With your input of success stories, how to make progress using better metrics, and input of examples, stories, case studies, etc. the next version of the book will be much better and much more practical. Continue reading Time to Update the Reliability Metric Book
We Need to Try Harder to Avoid MTBF
Just back from the Reliability and Maintainability Symposium and not happy. While there are signs, a proudly worn button, regular mentions of progress and support, we still talk about reliability using MTBF too often. We need to avoid MTBF actively, no, I mean aggressively.
Let’s get the message out there concerning the folly of using MTBF as a surrogate to discuss reliability. We need to work relentlessly to avoid MTBF in all occasions.
Teaching reliability statistics does not require the teaching of MTBF.
Describing product reliability performance does not benefit by using MTBF.
Creating reliability predictions that create MTBF values doesn’t make sense in most if not all cases. Continue reading We Need to Try Harder to Avoid MTBF
3 Ways to Expose MTBF Problems
MTBF use and thinking is still rampant. It affects how our peers and colleagues approach solving problems.
There is a full range of problems that come from using MTBF, yet how do you spot the signs of MTBF thinking even when MTBF is not mentioned? Let’s explore there approaches that you can use to ferret out MTBF thinking and move your organization toward making informed decisions concerning reliability. Continue reading 3 Ways to Expose MTBF Problems
The Army Memo to Stop Using Mil HDBK 217
Over 20 years ago the Assistant Secretary of the Army directed the Army to not use MIL HBK 217 in a request for proposals, even for guidance. Exceptions, by waiver only.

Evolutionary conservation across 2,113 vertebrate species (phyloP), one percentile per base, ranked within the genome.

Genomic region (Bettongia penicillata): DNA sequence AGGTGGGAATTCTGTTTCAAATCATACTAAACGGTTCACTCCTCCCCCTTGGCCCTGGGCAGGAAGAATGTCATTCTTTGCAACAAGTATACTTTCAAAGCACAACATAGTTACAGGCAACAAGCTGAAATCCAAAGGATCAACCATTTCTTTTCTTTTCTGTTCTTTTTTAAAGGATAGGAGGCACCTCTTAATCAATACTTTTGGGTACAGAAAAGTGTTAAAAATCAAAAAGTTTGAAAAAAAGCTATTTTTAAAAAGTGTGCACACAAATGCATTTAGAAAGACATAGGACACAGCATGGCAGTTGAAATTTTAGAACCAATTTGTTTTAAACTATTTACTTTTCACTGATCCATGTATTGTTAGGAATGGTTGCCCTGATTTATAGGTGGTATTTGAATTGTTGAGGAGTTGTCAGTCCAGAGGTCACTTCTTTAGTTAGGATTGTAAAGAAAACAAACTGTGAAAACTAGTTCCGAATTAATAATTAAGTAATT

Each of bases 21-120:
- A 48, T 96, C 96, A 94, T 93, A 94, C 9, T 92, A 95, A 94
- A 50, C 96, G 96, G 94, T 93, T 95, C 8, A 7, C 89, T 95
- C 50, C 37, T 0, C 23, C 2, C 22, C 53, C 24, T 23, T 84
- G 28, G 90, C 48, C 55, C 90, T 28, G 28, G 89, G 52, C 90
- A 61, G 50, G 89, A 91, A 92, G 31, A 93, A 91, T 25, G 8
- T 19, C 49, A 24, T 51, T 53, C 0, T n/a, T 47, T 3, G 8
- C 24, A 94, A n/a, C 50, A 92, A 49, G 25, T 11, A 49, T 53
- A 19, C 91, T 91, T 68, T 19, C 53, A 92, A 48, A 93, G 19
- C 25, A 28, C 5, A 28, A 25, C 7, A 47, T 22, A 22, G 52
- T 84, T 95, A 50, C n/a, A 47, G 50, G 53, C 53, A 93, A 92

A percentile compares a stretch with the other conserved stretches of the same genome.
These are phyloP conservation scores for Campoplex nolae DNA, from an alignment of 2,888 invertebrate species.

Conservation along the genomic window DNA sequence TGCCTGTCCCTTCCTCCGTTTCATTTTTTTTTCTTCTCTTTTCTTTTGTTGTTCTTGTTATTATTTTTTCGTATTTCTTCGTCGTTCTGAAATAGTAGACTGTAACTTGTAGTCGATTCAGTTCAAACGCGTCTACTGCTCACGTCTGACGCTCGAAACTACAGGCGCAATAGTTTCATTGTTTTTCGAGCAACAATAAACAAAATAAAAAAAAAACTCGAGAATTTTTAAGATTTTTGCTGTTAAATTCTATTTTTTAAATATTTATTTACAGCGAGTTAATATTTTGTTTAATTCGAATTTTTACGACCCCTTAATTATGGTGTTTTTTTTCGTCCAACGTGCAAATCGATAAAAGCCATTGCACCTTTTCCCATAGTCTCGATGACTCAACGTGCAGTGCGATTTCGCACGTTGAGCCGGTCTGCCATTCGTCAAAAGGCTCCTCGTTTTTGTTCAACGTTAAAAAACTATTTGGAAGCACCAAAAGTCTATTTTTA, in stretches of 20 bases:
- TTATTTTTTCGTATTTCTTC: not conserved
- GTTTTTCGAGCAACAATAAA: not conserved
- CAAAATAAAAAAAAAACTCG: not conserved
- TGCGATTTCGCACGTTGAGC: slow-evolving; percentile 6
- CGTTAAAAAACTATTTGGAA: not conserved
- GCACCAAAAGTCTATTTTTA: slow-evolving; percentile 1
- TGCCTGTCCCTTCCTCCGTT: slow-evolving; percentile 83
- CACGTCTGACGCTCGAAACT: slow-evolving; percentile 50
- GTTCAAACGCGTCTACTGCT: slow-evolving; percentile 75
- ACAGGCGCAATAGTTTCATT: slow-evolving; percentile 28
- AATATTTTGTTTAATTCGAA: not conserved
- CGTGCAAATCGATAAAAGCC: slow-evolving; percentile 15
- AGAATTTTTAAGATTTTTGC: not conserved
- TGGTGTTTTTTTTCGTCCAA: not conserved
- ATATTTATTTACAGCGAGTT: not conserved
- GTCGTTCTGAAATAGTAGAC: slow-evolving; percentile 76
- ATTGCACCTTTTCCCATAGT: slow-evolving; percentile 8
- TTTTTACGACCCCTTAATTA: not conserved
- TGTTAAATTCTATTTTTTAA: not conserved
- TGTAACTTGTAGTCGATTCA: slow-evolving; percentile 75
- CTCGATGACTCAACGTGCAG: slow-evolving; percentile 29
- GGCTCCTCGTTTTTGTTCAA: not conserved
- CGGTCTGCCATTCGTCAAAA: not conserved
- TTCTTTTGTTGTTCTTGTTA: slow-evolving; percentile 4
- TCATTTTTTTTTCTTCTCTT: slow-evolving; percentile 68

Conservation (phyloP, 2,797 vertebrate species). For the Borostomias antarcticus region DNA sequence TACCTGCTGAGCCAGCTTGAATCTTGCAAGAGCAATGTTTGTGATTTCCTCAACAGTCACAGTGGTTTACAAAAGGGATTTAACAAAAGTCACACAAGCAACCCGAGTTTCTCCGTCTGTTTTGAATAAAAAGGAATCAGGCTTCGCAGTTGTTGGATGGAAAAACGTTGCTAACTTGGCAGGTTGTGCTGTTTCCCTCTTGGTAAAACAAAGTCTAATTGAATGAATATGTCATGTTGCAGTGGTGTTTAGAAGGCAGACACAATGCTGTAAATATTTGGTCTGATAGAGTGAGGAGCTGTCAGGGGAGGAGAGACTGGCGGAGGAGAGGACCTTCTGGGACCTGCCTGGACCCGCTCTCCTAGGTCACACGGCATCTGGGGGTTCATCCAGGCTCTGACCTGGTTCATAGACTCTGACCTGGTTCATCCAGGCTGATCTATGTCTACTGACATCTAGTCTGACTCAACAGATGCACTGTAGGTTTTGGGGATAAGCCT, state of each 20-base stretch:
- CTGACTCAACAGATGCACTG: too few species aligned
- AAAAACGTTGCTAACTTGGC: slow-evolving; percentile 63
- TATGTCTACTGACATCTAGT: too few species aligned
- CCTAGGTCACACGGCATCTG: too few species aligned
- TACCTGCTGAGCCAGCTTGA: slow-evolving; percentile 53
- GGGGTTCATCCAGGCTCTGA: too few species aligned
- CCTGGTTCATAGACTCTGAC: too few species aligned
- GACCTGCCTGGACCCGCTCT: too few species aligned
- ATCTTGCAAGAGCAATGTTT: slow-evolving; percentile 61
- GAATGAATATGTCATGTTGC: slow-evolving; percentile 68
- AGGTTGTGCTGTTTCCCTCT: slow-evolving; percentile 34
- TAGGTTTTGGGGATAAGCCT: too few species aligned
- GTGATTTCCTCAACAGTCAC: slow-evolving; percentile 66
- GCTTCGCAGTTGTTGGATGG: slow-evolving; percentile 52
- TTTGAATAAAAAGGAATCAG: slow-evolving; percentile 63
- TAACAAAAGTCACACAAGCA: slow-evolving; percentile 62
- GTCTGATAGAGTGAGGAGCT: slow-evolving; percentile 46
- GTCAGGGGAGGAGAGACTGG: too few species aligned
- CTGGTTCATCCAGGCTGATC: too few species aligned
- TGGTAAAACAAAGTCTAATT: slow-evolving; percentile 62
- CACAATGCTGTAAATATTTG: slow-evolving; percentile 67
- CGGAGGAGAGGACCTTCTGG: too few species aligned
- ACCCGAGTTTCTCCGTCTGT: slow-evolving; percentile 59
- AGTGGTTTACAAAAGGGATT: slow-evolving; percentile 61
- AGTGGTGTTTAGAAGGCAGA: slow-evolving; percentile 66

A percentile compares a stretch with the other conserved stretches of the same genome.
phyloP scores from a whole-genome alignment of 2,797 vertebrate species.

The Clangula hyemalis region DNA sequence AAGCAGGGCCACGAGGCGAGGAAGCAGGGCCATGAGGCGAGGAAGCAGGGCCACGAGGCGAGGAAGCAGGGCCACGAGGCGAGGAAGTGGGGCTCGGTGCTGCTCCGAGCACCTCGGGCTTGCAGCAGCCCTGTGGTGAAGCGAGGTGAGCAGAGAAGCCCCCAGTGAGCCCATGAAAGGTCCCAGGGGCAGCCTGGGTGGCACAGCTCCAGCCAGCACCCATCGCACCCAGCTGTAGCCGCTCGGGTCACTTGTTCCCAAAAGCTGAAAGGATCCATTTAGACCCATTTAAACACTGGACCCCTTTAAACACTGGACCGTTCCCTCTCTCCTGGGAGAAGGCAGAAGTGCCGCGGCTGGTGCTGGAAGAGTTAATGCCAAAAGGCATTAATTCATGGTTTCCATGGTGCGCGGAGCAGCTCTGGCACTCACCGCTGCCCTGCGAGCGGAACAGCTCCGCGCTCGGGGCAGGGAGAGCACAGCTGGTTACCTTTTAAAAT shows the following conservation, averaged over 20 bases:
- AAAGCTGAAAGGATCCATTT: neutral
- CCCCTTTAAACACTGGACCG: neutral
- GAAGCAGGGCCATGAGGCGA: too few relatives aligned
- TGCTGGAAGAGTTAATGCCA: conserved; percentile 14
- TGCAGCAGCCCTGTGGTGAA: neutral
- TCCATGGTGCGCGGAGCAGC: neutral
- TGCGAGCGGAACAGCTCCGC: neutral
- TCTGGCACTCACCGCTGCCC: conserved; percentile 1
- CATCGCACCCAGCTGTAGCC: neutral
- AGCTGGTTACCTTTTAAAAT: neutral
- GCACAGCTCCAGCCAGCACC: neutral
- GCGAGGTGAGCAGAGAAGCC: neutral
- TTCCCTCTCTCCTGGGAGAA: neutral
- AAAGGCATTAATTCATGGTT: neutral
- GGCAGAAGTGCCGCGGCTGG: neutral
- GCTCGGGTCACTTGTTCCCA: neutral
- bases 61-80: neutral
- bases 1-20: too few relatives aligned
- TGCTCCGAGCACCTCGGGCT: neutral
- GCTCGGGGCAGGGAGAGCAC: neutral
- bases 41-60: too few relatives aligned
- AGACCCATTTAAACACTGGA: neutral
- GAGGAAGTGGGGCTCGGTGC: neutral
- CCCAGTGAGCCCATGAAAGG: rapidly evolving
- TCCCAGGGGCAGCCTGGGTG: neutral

217 is still around and routinely called out. That is a lot of waivers.
Why is 217 and other parts count database prediction packages still in use? Let’s explore the memo a bit more, plus ponder what is maintaining the popularity of 217 and ilk. Continue reading The Army Memo to Stop Using Mil HDBK 217
Why do we use ReliaSoft instead of JMP to Identify the Time to Failure?
This is a question someone posted to Quora and the system prompted me to answer it, which I did.
This question is part of the general question around which software tools do you use for specific situations. First, my response to the question. Continue reading Why do we use Weibull++ over JMP?
Futility of Using MTBF to Design an ALT
Let’s say we want to characterize the reliability performance of a vendor’s device. We’re considering including the device within our system, if and only if, it will survive 5 years reasonably well.
The vendor’s data sheet lists an MTBF value of 200,000 hours. A call to the vendor and search of their site doesn’t reveal any additional reliability information. MTBF is all we have.
We don’t trust it. Which is wise.
Now we want to run an ALT to estimate a time to failure distribution for the device. The intent is to use an acceleration model to accelerate the testing and a time to failure model to adjust to our various expected use conditions.
Given the device, a small interface module with a few buttons, electronics, a display and enclosure, and the data sheet with MTBF, how can we design a meaningful ALT? Continue reading Futility of Using MTBF to Design an ALT
Two Ways to Think and Talk about Reliability
Neither includes using MTBF, btw.
And, I’m not thinking about the common language definition either.
Plus, I may have this all wrong. Here is the way I think about the reliability of something. More than ‘it should just work’ and different than ‘one can count on it to start’. When I ask someone how reliable a product is, this is what I mean.
By explaining my basic understanding we can compare notes. It is possible, quite possible, that I will learn something. As you may as well. Let’s see. Continue reading Two Ways to Think and Talk about Reliability
The Damage Done by Drenick’s Theorem
Have you ever wondered by we use the assumption of a constant failure rate? Or considered why we assume our system is ‘in the flat part of the curve [bathtub curve]’?
Where did this silliness first arise?
In part, I lay blame on Mil Hdbk 217 and parts count prediction practices. Yet, there is a theoretical support for the notion that for large, complex systems the overall system time to failure will approach an exponential distribution.
Thanks go to Wally Tubell Jr., a professor of systems engineering and test. He recently sent me his analysis of Drenick’s theorem and it’s connection to the notion of a flat section of a bathtub curve.
Wally did a little research and found the theorem lacking for practical use. I agree and will explain below. Continue reading The Damage Done by Drenick’s Theorem